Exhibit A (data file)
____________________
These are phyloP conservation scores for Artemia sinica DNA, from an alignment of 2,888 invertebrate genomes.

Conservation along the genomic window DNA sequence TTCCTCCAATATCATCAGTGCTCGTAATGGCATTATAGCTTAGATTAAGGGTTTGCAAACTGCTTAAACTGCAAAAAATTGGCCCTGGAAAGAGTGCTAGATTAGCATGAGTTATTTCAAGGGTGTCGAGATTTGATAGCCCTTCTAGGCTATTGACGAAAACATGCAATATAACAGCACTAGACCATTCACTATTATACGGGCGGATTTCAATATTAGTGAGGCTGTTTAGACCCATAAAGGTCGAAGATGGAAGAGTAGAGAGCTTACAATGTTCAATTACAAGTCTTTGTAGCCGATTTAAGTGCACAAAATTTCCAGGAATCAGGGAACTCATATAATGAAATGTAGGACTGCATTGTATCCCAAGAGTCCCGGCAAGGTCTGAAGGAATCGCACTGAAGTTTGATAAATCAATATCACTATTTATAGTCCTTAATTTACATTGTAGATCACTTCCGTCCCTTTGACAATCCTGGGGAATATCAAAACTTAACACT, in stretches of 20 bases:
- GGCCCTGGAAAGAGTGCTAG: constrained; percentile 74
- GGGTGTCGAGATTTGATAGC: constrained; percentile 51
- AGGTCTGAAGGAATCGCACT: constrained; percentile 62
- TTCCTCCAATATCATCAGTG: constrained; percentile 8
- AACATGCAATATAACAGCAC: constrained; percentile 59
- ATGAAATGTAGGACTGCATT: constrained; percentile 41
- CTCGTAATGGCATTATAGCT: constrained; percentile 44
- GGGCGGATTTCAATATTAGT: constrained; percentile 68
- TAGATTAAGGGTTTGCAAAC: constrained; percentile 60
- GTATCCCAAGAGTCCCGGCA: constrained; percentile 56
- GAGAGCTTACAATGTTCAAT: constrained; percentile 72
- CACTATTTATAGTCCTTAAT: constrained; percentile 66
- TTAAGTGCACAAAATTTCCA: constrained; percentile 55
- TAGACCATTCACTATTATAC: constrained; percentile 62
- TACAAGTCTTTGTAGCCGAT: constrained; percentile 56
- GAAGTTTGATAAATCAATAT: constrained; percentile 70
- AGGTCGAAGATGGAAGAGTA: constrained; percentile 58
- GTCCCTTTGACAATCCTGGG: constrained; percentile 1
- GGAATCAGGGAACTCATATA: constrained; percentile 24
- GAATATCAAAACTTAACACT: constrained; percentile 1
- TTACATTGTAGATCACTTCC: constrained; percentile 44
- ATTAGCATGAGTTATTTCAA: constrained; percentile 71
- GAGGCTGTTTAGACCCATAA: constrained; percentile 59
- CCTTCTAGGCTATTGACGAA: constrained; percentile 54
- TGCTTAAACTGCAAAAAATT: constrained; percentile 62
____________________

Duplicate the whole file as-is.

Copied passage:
These are phyloP conservation scores for Artemia sinica DNA, from an alignment of 2,888 invertebrate genomes.

Conservation along the genomic window DNA sequence TTCCTCCAATATCATCAGTGCTCGTAATGGCATTATAGCTTAGATTAAGGGTTTGCAAACTGCTTAAACTGCAAAAAATTGGCCCTGGAAAGAGTGCTAGATTAGCATGAGTTATTTCAAGGGTGTCGAGATTTGATAGCCCTTCTAGGCTATTGACGAAAACATGCAATATAACAGCACTAGACCATTCACTATTATACGGGCGGATTTCAATATTAGTGAGGCTGTTTAGACCCATAAAGGTCGAAGATGGAAGAGTAGAGAGCTTACAATGTTCAATTACAAGTCTTTGTAGCCGATTTAAGTGCACAAAATTTCCAGGAATCAGGGAACTCATATAATGAAATGTAGGACTGCATTGTATCCCAAGAGTCCCGGCAAGGTCTGAAGGAATCGCACTGAAGTTTGATAAATCAATATCACTATTTATAGTCCTTAATTTACATTGTAGATCACTTCCGTCCCTTTGACAATCCTGGGGAATATCAAAACTTAACACT, in stretches of 20 bases:
- GGCCCTGGAAAGAGTGCTAG: constrained; percentile 74
- GGGTGTCGAGATTTGATAGC: constrained; percentile 51
- AGGTCTGAAGGAATCGCACT: constrained; percentile 62
- TTCCTCCAATATCATCAGTG: constrained; percentile 8
- AACATGCAATATAACAGCAC: constrained; percentile 59
- ATGAAATGTAGGACTGCATT: constrained; percentile 41
- CTCGTAATGGCATTATAGCT: constrained; percentile 44
- GGGCGGATTTCAATATTAGT: constrained; percentile 68
- TAGATTAAGGGTTTGCAAAC: constrained; percentile 60
- GTATCCCAAGAGTCCCGGCA: constrained; percentile 56
- GAGAGCTTACAATGTTCAAT: constrained; percentile 72
- CACTATTTATAGTCCTTAAT: constrained; percentile 66
- TTAAGTGCACAAAATTTCCA: constrained; percentile 55
- TAGACCATTCACTATTATAC: constrained; percentile 62
- TACAAGTCTTTGTAGCCGAT: constrained; percentile 56
- GAAGTTTGATAAATCAATAT: constrained; percentile 70
- AGGTCGAAGATGGAAGAGTA: constrained; percentile 58
- GTCCCTTTGACAATCCTGGG: constrained; percentile 1
- GGAATCAGGGAACTCATATA: constrained; percentile 24
- GAATATCAAAACTTAACACT: constrained; percentile 1
- TTACATTGTAGATCACTTCC: constrained; percentile 44
- ATTAGCATGAGTTATTTCAA: constrained; percentile 71
- GAGGCTGTTTAGACCCATAA: constrained; percentile 59
- CCTTCTAGGCTATTGACGAA: constrained; percentile 54
- TGCTTAAACTGCAAAAAATT: constrained; percentile 62